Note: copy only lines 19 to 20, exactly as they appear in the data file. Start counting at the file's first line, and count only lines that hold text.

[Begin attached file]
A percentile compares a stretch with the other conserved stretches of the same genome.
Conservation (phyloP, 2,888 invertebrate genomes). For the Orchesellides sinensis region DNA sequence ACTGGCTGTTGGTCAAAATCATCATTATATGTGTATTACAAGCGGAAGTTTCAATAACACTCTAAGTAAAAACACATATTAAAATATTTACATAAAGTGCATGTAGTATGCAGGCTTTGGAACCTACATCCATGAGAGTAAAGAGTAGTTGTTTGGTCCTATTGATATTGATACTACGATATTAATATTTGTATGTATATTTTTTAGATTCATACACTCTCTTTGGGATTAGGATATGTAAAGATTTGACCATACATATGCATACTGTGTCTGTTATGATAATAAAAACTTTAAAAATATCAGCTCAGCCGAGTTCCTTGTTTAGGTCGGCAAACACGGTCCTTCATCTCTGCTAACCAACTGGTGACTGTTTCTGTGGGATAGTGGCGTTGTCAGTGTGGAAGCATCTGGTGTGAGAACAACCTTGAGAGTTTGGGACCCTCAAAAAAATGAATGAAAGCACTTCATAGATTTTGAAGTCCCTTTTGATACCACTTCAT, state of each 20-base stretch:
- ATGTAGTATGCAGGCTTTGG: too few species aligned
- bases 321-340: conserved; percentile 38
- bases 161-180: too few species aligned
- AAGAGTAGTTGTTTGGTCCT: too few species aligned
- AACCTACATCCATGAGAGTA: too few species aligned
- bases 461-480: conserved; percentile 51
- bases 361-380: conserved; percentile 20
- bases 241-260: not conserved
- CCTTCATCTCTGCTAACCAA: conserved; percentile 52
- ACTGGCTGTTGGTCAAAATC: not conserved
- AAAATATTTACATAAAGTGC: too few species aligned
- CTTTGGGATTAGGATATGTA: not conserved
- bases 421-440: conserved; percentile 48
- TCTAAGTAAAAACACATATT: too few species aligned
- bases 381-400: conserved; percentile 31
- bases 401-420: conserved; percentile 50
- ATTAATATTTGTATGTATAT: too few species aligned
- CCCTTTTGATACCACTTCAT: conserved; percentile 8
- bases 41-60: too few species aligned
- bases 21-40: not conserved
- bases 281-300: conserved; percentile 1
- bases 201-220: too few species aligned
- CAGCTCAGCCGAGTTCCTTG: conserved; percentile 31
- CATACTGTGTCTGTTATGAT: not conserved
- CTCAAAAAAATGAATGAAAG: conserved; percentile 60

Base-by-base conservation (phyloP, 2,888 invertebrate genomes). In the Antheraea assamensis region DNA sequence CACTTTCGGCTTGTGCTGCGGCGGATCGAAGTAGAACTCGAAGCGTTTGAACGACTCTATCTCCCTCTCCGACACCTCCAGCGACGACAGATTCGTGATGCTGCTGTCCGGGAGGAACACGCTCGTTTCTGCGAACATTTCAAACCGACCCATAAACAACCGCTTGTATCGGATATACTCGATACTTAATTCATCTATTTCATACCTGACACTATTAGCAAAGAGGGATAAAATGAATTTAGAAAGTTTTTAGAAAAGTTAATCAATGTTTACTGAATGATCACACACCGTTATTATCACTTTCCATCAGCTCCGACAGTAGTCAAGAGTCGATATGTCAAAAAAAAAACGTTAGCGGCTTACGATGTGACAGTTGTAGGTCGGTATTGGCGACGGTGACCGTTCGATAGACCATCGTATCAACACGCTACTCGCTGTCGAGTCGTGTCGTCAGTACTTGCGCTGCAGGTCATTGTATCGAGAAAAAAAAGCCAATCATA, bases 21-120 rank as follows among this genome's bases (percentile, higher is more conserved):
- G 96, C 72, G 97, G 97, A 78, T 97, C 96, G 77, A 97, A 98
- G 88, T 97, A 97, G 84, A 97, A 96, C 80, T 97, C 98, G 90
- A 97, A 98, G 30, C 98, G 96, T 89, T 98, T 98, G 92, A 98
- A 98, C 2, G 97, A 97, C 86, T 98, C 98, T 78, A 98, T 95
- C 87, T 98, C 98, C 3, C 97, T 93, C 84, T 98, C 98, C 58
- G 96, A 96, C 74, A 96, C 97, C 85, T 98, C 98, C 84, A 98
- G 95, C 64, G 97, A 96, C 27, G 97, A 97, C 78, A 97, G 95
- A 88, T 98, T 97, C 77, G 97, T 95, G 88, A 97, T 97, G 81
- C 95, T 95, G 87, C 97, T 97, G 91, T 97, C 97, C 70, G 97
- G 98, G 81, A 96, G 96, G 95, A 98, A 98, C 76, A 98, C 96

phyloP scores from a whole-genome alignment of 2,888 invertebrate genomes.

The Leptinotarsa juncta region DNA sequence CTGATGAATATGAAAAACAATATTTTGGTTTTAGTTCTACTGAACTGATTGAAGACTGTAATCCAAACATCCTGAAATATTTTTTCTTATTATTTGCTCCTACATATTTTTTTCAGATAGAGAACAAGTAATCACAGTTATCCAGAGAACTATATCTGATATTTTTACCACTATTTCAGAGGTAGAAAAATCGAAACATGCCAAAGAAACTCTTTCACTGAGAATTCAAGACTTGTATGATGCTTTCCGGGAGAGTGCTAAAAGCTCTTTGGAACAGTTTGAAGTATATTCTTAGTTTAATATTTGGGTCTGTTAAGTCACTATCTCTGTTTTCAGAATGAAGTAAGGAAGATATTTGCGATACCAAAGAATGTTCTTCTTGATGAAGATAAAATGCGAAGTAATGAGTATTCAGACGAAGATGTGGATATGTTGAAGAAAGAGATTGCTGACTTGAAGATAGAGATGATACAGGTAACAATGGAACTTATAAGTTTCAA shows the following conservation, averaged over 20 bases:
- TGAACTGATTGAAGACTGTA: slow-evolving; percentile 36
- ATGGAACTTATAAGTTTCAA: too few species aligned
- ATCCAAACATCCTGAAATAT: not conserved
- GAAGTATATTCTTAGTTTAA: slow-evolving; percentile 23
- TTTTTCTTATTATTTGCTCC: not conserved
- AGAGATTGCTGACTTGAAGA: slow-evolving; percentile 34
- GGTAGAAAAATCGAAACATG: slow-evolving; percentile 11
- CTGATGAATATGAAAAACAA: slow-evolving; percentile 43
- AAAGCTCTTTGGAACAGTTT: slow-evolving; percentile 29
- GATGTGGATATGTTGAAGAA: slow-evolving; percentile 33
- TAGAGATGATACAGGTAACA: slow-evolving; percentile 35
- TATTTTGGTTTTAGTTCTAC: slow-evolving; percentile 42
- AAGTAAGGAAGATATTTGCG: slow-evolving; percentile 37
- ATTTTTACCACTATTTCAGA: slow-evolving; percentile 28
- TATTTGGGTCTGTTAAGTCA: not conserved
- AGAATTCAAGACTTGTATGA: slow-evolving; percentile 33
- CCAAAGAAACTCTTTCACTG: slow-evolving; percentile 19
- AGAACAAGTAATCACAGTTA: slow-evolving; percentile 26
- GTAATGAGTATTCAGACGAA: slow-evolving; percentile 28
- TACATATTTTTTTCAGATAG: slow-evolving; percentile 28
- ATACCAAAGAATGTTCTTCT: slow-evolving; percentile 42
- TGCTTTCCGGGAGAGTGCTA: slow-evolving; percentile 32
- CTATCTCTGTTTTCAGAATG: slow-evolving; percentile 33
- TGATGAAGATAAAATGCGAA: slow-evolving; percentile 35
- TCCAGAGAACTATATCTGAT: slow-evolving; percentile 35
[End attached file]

- ATTAATATTTGTATGTATAT: too few species aligned
- CCCTTTTGATACCACTTCAT: conserved; percentile 8